The art of slow travel

When I first started to travel in 2001, I was all about the bucket list. I wanted to go everywhere, see everything. In the age of the ‘gram and instant gratification, many travelers are still like this. They like to list where they’ve been (especially with flag emojis) and where they’re going next. They love to post everything they experience on the road: the sights, the sounds, the food, the people they meet. This desire to document is also wrapped up in the dopamine hits they get everytime someone likes or shares their posts. They feel that if they don’t post, it never happened.

I was like this. However, when I started living in Japan, I had a total paradigm shift. In the beginning, I loved visiting the cities, temples, and shrines and wrote frequent blog and social media posts but after a while, it got repetitive. That’s when I realized that I needed to slow down and try to make sense of all I had experienced. When I slowed down and started to journal instead, I began recognizing the pinpricks of incongruity in my days, the surreal Dorothy moments of I’m not in Trinidad and Tobago anymore.

Pico Iyer calls this the art of stillness.

“…One of the first things you learn when you travel is that nowhere is magical unless you can bring the right eyes to it. You take an angry man to the Himalayas; he just starts complaining about the food. And I found that the best way that I could develop more attentive and more appreciative eyes was oddly, by going nowhere, just by sitting still. And of course sitting still is how many of us get what we crave and need in our accelerated lives, a break. But it was also the only way that I could find to sift through the slideshow of my experience and make sense of the future and the past.”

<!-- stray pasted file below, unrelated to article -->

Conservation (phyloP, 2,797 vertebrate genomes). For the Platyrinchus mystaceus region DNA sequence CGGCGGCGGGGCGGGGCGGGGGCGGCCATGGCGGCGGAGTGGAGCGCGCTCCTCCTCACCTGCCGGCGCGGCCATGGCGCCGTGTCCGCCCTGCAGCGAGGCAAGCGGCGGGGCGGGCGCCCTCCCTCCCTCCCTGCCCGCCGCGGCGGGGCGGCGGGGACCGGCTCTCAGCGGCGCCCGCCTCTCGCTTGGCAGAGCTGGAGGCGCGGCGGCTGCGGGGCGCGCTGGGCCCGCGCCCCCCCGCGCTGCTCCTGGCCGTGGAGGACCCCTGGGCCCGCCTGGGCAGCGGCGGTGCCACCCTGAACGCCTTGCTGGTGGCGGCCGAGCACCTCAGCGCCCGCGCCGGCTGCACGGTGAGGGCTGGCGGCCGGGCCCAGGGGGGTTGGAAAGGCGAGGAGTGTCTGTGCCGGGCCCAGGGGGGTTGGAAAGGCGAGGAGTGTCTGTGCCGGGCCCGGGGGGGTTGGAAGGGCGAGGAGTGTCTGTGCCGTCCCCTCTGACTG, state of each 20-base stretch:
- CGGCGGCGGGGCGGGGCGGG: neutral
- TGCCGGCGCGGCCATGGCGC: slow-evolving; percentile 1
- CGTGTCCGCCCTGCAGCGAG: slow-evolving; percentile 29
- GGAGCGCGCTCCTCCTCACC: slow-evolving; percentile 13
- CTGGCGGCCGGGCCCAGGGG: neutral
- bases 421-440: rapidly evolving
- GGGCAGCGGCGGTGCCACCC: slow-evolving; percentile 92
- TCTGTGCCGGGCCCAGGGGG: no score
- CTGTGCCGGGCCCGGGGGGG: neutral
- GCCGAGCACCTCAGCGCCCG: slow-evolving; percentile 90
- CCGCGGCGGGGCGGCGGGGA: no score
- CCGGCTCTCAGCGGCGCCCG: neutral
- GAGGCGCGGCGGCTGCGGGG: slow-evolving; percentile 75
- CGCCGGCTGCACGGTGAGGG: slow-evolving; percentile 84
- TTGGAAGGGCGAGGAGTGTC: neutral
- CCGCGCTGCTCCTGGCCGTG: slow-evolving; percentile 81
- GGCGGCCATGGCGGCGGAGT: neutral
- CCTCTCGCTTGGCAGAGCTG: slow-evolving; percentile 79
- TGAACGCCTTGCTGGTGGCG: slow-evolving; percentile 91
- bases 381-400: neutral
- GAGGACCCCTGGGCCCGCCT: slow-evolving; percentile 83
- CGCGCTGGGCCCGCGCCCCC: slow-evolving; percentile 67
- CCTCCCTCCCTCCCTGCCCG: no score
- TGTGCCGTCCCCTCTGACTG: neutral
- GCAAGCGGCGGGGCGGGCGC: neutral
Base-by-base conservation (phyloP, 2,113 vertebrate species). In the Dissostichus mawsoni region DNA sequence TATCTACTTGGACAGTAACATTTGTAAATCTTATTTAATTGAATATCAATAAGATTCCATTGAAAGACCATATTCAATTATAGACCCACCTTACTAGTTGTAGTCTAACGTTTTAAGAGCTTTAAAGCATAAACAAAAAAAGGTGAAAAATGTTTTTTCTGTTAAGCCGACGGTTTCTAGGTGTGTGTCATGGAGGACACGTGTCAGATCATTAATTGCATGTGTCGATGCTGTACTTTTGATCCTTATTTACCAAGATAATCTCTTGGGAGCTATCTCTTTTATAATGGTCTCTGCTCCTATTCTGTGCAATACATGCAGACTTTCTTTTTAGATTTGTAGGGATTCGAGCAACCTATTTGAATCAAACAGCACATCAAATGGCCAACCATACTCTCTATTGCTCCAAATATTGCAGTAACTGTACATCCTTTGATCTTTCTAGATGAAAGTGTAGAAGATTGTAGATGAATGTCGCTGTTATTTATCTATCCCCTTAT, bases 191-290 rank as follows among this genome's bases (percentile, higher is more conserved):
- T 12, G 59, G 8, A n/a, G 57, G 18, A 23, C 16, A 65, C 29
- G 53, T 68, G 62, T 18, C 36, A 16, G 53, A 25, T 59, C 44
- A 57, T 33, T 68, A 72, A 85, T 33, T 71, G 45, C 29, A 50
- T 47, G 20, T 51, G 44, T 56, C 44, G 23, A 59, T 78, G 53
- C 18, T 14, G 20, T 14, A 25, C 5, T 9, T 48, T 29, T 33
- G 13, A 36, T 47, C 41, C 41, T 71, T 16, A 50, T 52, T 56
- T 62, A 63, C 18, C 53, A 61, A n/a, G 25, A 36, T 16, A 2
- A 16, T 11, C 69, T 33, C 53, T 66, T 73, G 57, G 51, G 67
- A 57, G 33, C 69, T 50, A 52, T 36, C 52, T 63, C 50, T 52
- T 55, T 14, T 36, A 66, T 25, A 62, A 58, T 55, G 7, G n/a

In other words, it is only when we settle down and think about our experiences that we can truly understand them. It is only in the stillness that we achieve those rare moments of clarity. We begin to realize that we don’t need to see all the countries and tourist attractions the world has to offer. We don’t need to be jealous of other travelers and worry about FOMO if we haven’t been to certain places. Instead, we learn to appreciate where we have been and what we have seen on a more meaningful level. It is only when we slow down that we understand the totality of our travel experiences and can plan what we want to do and where we want to go next.

What do you think about slow travel? Share in the comments below!

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